With a modest amount of heel-bolstering I can now get down into a deep squat, and linger there comfortably. Almost every day I do my calf and hamstring stretches and then do some squatting with progressively lower heel bolstering. I haven’t done as much hip flexor stretching as I probably need to. I’ll add that to my daily routine, both for the stretching itself, and also for the motor control practice—I’m kind of wobbly doing a hip flexor stretch, which probably causes all the related muscles to tighten up some.

Hanging

My hanging is probably where I’ve made the most progress. I can now hang for long enough (90 seconds) that there’s time to do stuff while hanging—things like swinging back-and-forth or side-to-side, pulling my knees up toward my chest, or raising my legs up in front of me.

To just hanging I added negative pull ups. After an ill-advised increase in volume hurt my shoulder in July I eased up just a bit, but still made good progress, working up to 3×5 negative pull ups.

When that turned out not to have enabled even one pull up, I changed the exercise just a bit: Now I’m doing the negative pull ups even slower, trying at each point to see if I can (from that point) lift myself up, or at least stop my descent.

Soon. Soon I will be able to do a pull up.

Wall dip

I thought I was ready to do wall dips a year ago, because I could do wall supports—support myself with my hands on the top of a wall. I could even sort-of do one wall dip—lowering myself and then pushing back up.

I didn’t train that exercise enough in the summer, largely because I didn’t have a good wall to practice on. When I came back to it in the fall, I found that going from one wall dip to two wall dips was quite challenging.

Something that is well-known in the bodyweight exercise community—that I know, but always seem to have trouble applying to myself—is that when an exercise is too hard you should back off to an easier progression.

So, just now that it’s winter, I have finally backed off a bit to an easier dip progression: bench dips (where you have your hands on a bench behind you, with your legs stretched out in front of you, and you lower and raise yourself with your arms while some weight rests on your heels).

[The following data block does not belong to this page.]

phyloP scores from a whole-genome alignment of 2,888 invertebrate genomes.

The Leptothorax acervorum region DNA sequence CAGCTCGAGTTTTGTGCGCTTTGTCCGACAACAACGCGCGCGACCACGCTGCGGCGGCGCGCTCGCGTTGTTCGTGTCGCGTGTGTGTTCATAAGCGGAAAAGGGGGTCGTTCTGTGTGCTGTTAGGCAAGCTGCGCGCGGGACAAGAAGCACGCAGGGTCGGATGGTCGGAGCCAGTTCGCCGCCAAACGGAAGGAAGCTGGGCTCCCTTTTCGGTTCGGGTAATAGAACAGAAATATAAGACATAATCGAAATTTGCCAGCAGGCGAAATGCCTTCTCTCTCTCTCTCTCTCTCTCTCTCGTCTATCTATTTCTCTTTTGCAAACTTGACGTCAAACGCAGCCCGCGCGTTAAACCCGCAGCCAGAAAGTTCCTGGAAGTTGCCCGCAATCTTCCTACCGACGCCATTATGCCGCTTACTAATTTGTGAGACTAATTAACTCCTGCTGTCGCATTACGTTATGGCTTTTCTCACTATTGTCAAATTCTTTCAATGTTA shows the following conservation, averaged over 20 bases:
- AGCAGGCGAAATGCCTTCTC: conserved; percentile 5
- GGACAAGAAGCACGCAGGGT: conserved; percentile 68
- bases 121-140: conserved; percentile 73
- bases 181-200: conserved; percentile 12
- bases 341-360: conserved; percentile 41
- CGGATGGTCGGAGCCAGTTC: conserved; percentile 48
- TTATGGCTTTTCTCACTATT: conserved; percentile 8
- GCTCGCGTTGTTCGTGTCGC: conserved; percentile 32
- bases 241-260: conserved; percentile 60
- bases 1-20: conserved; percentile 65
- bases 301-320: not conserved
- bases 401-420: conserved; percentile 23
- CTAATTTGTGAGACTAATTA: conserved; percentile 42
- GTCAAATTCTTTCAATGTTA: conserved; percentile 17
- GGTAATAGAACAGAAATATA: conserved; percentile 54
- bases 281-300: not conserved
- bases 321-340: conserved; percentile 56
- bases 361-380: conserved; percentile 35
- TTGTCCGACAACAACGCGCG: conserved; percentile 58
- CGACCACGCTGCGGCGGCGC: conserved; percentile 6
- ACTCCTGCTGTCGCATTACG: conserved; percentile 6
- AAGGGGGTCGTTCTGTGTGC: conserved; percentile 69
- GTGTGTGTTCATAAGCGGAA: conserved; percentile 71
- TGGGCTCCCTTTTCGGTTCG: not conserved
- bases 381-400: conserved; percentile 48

I’ve already worked up from 1×8 bench dips to 1×12. Pretty soon I’ll be doing 3×12. Then it’ll probably be time to return to wall dips. I’ll also keep up with my wall supports, when I happen upon a good wall.

Toe stretches

The area where I’ve made the least progress is toe dorsiflexion. That’s been kind of frustrating.

This may be one area where what I need is not just more stretching (which hasn’t seemed to do any good at all) but some sort of deeper tissue work to break up adhesions, recover space in the joint capsule, etc.

It just now, while writing this, occurred to me that I probably I need to expand my focus to include my whole foot and not just the toes. So that can be my winter practice: the same, plus extra foot mobility.

Pushups

I’m adding a fifth area of focus for 2017: Pushups.

They had not been a priority before, because pushing strength in that plane is not particularly important for parkour. And yet, it’s such a basic exercise, it seems silly not to give it a little attention—particularly because I was actually really weak in that area: I could barely do one pushup.

I just decided to add pushups a few weeks ago, about the same time I figured out I should back off from wall dips to bench dips. So when I found I could barely do a pushup, I quickly realized that I should back off to something easier for that move as well. So I’ve just started doing bench pushups (hands on a bench, rather than on the floor). I can do 1×8 of those as well.

Because trying to do a pushup is so easy, I probably won’t wait until I can do 3×12 bench pushups before switching back to regular pushups; I’ll just include an occasional few (as many as I can do) in the mix. Once I can do 5 or 6, I’ll switch back to actual pushups.

Non-Exercise Movement

Walking

Without a stunt walk to work up to, Jackie and I did not walk as much this year as last, but we did plenty of long walks and at least one very long walk. Some of our walking is exercise, but most of it is either just a way to get places, or else companionable social time together—often both.

Running

I also did a good bit of running, especially before August. As I’ve been doing more and more these past two or three years, I skipped most of the short and medium runs, letting walks stand in for those, and just did the long runs. That worked surprisingly well, and in July I did a 7.25 mile run, my longest run in years. This is probably a slider as to whether it counts as “exercise” or not, but I do it as much because I enjoy it as I do it for fitness, so I think it legitimately goes here.

Parkour

Early in the summer I did some training with the campus parkour group, which was great fun. I found it a bit stressful: I’m not strong enough to do some of the basic moves, and I’m too timid to commit to some of the ones I could do if I’d just go for it. I quit going in July when I hurt my shoulder, and then never got started again. I will go back. Maybe being stronger will help some with the timidity as well.